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Washington voters pick candidates in dozens of primary races

Voters are weighing in on dozens of races across Washington on Tuesday as they winnow their choices for offices ranging from Congress to the Legislature in the state’s primary election.

Cornell Clayton
Cornell Clayton

The fact that of the nine statewide offices on the ballot, five have open seats—without an incumbent—injects a different dynamic into the election, said Cornell Clayton, a political science professor at Washington State University.

“You have so many more candidates from both parties than you would normally have,” he said. “When you have incumbents, it tends to dampen the competition.”

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Researchers named to Washington State Academy of Sciences

A distinguished professor in the Department of Sociology is among four WSU faculty named to the Washington State Academy of Sciences (WSAS) today. New members are accepted in recognition of their outstanding record of scientific achievement and willingness to work on behalf of the academy in bringing the best available science to bear on issues within the state of Washington.

Monica Kirkpatrick Johnson
Monica Johnson

Monica Kirkpatrick Johnson, professor of sociology and Honors College distinguished professor, studies work, family and education across the life course, with a particular focus on well-being and achievement in adolescence and the transition to adulthood.

The newest members of WSAS will be inducted during the ninth annual meeting at the Seattle Museum of Flight on Sept. 15.

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WSU News

Licensing deal will help combat deadly cattle disease

A gene-editing technology developed at Washington State University is being licensed to Genus plc, a global animal genetics company, to develop cattle that are more resistant to bovine respiratory disease (BRD).

The outcome of a discovery by WSU researcher Subramaniam Srikumaran, the new technology and its translation to disease-resistant animals is an example of the WSU expertise behind the recently launched Functional Genomics Initiative (FGI). FGI was developed by the College of Veterinary Medicine in partnership with the College of Arts and Sciences and the College of Agricultural, Human and Natural Resource Sciences to address grand challenges around health and global food supply.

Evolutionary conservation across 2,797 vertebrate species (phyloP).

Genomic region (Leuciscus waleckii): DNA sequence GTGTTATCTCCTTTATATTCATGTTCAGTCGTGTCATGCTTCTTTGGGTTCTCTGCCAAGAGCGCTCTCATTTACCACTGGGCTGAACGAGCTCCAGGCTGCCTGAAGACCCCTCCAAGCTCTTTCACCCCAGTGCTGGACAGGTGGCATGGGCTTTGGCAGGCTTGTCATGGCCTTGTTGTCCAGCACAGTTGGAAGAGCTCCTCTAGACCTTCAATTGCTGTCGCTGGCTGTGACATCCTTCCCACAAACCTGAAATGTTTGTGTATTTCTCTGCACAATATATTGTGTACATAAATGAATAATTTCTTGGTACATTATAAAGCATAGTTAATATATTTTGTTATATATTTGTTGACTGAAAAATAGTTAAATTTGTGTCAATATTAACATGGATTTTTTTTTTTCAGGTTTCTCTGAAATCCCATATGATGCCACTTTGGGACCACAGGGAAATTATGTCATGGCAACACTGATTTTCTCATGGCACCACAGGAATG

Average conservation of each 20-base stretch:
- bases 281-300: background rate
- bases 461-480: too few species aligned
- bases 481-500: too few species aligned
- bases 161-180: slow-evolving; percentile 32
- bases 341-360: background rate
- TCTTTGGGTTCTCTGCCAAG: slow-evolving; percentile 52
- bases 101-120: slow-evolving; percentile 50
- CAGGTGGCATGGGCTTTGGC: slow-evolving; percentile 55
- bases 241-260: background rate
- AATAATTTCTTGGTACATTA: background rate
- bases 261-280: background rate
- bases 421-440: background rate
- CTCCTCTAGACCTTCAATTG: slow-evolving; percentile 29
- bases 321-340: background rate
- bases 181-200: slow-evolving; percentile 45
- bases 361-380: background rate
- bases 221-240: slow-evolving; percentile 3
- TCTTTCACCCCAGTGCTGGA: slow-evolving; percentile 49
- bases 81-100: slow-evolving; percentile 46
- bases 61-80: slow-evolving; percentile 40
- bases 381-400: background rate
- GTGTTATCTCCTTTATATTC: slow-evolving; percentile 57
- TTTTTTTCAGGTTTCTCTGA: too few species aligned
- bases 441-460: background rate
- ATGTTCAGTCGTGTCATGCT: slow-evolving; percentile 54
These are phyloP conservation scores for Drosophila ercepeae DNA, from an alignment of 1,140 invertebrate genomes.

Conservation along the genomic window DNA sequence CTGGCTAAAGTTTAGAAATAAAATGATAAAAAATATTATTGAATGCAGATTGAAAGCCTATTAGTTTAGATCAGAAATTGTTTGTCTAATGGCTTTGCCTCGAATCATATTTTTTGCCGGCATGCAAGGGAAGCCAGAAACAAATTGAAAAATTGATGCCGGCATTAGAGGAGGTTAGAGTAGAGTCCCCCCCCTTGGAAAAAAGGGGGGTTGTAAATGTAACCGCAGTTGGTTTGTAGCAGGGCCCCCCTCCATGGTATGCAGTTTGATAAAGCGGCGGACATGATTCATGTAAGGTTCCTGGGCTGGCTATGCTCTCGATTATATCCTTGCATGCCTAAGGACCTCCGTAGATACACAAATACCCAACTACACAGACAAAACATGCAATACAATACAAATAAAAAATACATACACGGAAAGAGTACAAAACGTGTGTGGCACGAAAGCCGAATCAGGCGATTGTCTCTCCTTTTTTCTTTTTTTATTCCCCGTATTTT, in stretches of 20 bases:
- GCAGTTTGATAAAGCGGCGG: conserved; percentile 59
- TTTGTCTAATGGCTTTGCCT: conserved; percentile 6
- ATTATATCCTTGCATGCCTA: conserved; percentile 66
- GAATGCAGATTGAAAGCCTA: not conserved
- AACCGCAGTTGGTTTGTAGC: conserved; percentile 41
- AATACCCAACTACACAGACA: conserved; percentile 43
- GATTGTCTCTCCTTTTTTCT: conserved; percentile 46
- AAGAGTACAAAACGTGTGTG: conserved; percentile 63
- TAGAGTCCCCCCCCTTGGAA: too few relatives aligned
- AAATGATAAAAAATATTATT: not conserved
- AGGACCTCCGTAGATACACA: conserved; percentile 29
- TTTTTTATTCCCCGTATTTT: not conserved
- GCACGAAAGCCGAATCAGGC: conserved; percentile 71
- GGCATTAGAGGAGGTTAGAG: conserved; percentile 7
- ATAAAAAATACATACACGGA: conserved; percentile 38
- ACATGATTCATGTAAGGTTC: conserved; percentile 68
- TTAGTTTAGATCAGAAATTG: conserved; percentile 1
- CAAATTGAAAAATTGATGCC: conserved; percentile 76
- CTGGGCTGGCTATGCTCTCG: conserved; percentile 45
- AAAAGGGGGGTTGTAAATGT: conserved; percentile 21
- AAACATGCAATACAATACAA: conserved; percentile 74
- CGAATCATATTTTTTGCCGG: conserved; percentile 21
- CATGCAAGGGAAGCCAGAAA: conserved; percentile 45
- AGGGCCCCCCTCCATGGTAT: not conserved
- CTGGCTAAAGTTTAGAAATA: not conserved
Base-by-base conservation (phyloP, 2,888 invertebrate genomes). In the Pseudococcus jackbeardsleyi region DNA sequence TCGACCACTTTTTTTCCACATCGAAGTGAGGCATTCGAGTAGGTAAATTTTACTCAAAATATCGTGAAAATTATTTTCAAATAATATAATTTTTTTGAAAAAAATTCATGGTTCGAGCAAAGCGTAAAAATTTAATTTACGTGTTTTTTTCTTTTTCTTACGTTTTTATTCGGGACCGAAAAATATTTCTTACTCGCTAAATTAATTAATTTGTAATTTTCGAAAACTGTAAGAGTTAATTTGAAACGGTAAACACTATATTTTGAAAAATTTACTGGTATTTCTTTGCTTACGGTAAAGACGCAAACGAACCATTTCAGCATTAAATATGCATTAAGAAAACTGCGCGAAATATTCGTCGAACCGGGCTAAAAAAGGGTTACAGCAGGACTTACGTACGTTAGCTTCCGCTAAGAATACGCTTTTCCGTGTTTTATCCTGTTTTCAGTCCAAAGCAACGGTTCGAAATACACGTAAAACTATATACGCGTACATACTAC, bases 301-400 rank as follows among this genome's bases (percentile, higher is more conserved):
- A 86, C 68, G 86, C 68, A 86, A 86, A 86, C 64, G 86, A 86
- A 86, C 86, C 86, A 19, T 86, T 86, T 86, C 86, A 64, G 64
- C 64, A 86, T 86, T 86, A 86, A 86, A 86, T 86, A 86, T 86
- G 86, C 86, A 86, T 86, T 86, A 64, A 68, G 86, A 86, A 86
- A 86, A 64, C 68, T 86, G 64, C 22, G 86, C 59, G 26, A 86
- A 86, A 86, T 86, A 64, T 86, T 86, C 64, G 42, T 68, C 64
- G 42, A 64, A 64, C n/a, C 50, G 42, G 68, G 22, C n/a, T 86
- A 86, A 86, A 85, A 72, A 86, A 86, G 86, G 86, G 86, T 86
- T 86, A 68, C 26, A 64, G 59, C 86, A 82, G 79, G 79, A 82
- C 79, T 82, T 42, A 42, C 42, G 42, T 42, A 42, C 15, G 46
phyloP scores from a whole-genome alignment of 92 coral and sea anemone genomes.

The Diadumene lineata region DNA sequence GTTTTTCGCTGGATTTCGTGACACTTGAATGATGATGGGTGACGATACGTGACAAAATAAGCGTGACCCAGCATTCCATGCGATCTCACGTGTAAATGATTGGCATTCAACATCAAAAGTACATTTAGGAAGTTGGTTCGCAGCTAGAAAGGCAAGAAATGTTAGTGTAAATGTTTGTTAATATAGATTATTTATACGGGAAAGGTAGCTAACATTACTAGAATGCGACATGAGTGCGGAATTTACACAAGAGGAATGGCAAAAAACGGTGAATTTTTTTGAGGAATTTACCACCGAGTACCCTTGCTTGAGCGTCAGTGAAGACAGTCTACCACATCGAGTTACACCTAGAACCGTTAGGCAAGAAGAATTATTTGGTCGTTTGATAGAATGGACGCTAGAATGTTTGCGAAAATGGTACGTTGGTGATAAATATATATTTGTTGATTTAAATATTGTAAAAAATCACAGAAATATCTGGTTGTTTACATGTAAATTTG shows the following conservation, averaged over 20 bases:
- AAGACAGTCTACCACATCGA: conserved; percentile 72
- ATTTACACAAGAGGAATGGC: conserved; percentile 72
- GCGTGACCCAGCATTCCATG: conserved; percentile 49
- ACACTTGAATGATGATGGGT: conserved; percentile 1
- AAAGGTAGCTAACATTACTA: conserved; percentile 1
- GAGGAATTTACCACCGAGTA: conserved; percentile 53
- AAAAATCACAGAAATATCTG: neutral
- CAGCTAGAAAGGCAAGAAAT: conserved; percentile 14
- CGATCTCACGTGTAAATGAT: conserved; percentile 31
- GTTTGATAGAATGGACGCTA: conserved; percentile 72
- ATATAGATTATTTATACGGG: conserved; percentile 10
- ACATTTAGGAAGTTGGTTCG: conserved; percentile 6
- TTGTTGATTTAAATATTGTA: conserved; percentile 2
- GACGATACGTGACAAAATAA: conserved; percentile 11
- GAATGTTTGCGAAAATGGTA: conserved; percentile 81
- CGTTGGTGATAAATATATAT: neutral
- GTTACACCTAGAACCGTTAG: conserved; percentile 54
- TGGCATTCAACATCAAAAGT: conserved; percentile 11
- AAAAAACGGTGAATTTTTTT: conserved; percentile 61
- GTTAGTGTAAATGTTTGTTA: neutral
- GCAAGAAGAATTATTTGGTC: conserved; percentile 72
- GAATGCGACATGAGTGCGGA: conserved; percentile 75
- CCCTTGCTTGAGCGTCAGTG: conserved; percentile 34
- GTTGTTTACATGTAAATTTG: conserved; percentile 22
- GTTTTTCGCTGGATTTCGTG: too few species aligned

The goal of this initiative is to use gene-editing approaches and advanced reproductive technologies to produce livestock that will increase food production, enhance disease resistance and allow livestock to thrive as global demand for food increases. Funding for the initiative and a center dedicated to this work will lead to additional important discoveries.

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WSU News

Planning begins for Tendoy Interpretive Park

For the fourth year, the Daylight Creek Gathering near Virginia City, Mont., welcomed the Shoshone-Bannock people back to their ancestral homelands. Coordinator Leo Ariwite said, “Being up here we can see everything. These are the same mountains that our ancestors saw.”

Orlan Svingen
Orlan Svingen

Ariwite has been collaborating with Washington State University Professor of History Orlan Svingen to gather historical evidence and documentation of areas inhabited by the tribal people before white settlement. Their research uncovered a land cession document signed in 1870 which allowed Chief Tendoy’s people a land claim that the U.S. government never honored. Since the finding, Svingen and Ariwite have been trying to bring the truth to light.

With cooperation from the townsfolk of Virginia City, last year Tendoy Park, an eight-acre area was dedicated to the Shoshone-Bannock Tribes. This year proposed plans for a future Interpretive Park were presented by WSU students Alicia Woodard and Allison Bremmeyer, who were a part of a group of nine students who brainstormed ideas from the John and Janet Creighton Public History Field School. The discussion was meant as a public consultation with the tribal people and to gather their input.

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Sho-Ban News

Are Democratic lawmakers ‘jumping ship’ from Legislature?

Cornell Clayton
Cornell Clayton

Republicans might have followed Democrats to line up for statewide offices and Congress, too, if they had a shot at winning some of them, said Cornell Clayton, a political science professor at Washington State University.

Statewide elections already prove tough for Republicans to win… and divisive Republican presidential nominee Donald Trump could increase statewide turnout even more than normal in Democrats’ favor, Clayton said.

“Republicans (in Washington) are going to be running in a headwind given who is running at the top of their ticket in the general election right now,” he said.

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